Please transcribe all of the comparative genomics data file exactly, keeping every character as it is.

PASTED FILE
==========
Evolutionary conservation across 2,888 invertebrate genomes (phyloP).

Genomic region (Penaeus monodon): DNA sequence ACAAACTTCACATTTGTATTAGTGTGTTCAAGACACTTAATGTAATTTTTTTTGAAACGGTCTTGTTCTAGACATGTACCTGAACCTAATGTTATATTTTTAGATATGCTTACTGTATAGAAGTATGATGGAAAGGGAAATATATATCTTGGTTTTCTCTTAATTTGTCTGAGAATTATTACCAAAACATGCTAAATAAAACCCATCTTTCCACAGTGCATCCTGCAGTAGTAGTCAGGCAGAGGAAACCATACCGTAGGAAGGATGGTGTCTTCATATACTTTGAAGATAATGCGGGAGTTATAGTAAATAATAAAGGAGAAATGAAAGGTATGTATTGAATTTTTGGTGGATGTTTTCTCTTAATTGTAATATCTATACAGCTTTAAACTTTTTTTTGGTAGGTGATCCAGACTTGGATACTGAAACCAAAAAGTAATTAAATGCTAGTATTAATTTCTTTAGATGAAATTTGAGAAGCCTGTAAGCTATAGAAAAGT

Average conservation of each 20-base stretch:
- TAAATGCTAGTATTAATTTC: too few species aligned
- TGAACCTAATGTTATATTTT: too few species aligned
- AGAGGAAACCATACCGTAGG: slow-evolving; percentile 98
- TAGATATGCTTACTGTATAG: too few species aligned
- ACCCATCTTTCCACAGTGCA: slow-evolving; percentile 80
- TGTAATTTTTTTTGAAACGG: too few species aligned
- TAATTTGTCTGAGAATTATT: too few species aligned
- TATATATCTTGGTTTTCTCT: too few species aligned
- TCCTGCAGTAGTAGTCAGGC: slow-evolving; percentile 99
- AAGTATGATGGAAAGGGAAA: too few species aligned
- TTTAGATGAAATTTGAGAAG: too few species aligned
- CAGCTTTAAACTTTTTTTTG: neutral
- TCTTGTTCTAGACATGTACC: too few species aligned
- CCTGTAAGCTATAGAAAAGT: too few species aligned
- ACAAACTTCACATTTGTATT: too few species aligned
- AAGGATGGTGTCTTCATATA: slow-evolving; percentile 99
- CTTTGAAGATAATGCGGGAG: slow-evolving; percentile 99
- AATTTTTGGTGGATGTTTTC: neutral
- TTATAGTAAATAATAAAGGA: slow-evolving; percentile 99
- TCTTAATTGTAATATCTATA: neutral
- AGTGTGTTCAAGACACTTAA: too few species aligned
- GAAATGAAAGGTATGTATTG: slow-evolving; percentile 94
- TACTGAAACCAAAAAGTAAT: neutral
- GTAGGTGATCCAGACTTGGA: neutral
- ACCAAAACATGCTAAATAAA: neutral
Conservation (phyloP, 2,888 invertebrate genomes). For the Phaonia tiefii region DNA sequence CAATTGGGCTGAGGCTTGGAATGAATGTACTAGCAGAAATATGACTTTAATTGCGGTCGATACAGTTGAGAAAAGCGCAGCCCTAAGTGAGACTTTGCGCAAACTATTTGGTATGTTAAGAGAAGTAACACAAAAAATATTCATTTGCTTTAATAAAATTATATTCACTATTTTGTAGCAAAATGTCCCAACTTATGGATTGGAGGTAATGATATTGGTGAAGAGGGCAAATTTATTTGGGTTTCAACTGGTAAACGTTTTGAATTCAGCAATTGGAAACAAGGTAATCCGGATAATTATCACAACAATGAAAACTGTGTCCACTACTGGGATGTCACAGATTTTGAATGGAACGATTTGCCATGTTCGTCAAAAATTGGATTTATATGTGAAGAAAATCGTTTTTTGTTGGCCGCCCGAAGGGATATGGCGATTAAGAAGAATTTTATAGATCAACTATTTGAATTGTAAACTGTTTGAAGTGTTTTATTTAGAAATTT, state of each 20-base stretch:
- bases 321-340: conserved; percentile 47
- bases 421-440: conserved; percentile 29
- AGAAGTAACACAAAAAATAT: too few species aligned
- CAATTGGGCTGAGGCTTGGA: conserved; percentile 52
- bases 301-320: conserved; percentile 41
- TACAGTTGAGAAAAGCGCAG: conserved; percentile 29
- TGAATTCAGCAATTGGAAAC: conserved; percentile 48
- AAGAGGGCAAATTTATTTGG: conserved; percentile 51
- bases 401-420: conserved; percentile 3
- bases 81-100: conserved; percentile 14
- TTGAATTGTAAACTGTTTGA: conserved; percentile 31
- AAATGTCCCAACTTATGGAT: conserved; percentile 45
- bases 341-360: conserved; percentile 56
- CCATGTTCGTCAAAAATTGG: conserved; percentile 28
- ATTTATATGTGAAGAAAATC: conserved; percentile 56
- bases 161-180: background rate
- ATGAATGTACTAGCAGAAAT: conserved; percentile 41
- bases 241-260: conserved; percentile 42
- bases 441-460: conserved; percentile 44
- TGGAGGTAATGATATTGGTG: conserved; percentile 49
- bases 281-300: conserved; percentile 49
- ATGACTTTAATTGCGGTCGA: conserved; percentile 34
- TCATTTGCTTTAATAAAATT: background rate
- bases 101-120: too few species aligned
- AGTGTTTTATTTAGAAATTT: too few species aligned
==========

Evolutionary conservation across 2,888 invertebrate genomes (phyloP).

Genomic region (Penaeus monodon): DNA sequence ACAAACTTCACATTTGTATTAGTGTGTTCAAGACACTTAATGTAATTTTTTTTGAAACGGTCTTGTTCTAGACATGTACCTGAACCTAATGTTATATTTTTAGATATGCTTACTGTATAGAAGTATGATGGAAAGGGAAATATATATCTTGGTTTTCTCTTAATTTGTCTGAGAATTATTACCAAAACATGCTAAATAAAACCCATCTTTCCACAGTGCATCCTGCAGTAGTAGTCAGGCAGAGGAAACCATACCGTAGGAAGGATGGTGTCTTCATATACTTTGAAGATAATGCGGGAGTTATAGTAAATAATAAAGGAGAAATGAAAGGTATGTATTGAATTTTTGGTGGATGTTTTCTCTTAATTGTAATATCTATACAGCTTTAAACTTTTTTTTGGTAGGTGATCCAGACTTGGATACTGAAACCAAAAAGTAATTAAATGCTAGTATTAATTTCTTTAGATGAAATTTGAGAAGCCTGTAAGCTATAGAAAAGT

Average conservation of each 20-base stretch:
- TAAATGCTAGTATTAATTTC: too few species aligned
- TGAACCTAATGTTATATTTT: too few species aligned
- AGAGGAAACCATACCGTAGG: slow-evolving; percentile 98
- TAGATATGCTTACTGTATAG: too few species aligned
- ACCCATCTTTCCACAGTGCA: slow-evolving; percentile 80
- TGTAATTTTTTTTGAAACGG: too few species aligned
- TAATTTGTCTGAGAATTATT: too few species aligned
- TATATATCTTGGTTTTCTCT: too few species aligned
- TCCTGCAGTAGTAGTCAGGC: slow-evolving; percentile 99
- AAGTATGATGGAAAGGGAAA: too few species aligned
- TTTAGATGAAATTTGAGAAG: too few species aligned
- CAGCTTTAAACTTTTTTTTG: neutral
- TCTTGTTCTAGACATGTACC: too few species aligned
- CCTGTAAGCTATAGAAAAGT: too few species aligned
- ACAAACTTCACATTTGTATT: too few species aligned
- AAGGATGGTGTCTTCATATA: slow-evolving; percentile 99
- CTTTGAAGATAATGCGGGAG: slow-evolving; percentile 99
- AATTTTTGGTGGATGTTTTC: neutral
- TTATAGTAAATAATAAAGGA: slow-evolving; percentile 99
- TCTTAATTGTAATATCTATA: neutral
- AGTGTGTTCAAGACACTTAA: too few species aligned
- GAAATGAAAGGTATGTATTG: slow-evolving; percentile 94
- TACTGAAACCAAAAAGTAAT: neutral
- GTAGGTGATCCAGACTTGGA: neutral
- ACCAAAACATGCTAAATAAA: neutral
Conservation (phyloP, 2,888 invertebrate genomes). For the Phaonia tiefii region DNA sequence CAATTGGGCTGAGGCTTGGAATGAATGTACTAGCAGAAATATGACTTTAATTGCGGTCGATACAGTTGAGAAAAGCGCAGCCCTAAGTGAGACTTTGCGCAAACTATTTGGTATGTTAAGAGAAGTAACACAAAAAATATTCATTTGCTTTAATAAAATTATATTCACTATTTTGTAGCAAAATGTCCCAACTTATGGATTGGAGGTAATGATATTGGTGAAGAGGGCAAATTTATTTGGGTTTCAACTGGTAAACGTTTTGAATTCAGCAATTGGAAACAAGGTAATCCGGATAATTATCACAACAATGAAAACTGTGTCCACTACTGGGATGTCACAGATTTTGAATGGAACGATTTGCCATGTTCGTCAAAAATTGGATTTATATGTGAAGAAAATCGTTTTTTGTTGGCCGCCCGAAGGGATATGGCGATTAAGAAGAATTTTATAGATCAACTATTTGAATTGTAAACTGTTTGAAGTGTTTTATTTAGAAATTT, state of each 20-base stretch:
- bases 321-340: conserved; percentile 47
- bases 421-440: conserved; percentile 29
- AGAAGTAACACAAAAAATAT: too few species aligned
- CAATTGGGCTGAGGCTTGGA: conserved; percentile 52
- bases 301-320: conserved; percentile 41
- TACAGTTGAGAAAAGCGCAG: conserved; percentile 29
- TGAATTCAGCAATTGGAAAC: conserved; percentile 48
- AAGAGGGCAAATTTATTTGG: conserved; percentile 51
- bases 401-420: conserved; percentile 3
- bases 81-100: conserved; percentile 14
- TTGAATTGTAAACTGTTTGA: conserved; percentile 31
- AAATGTCCCAACTTATGGAT: conserved; percentile 45
- bases 341-360: conserved; percentile 56
- CCATGTTCGTCAAAAATTGG: conserved; percentile 28
- ATTTATATGTGAAGAAAATC: conserved; percentile 56
- bases 161-180: background rate
- ATGAATGTACTAGCAGAAAT: conserved; percentile 41
- bases 241-260: conserved; percentile 42
- bases 441-460: conserved; percentile 44
- TGGAGGTAATGATATTGGTG: conserved; percentile 49
- bases 281-300: conserved; percentile 49
- ATGACTTTAATTGCGGTCGA: conserved; percentile 34
- TCATTTGCTTTAATAAAATT: background rate
- bases 101-120: too few species aligned
- AGTGTTTTATTTAGAAATTT: too few species aligned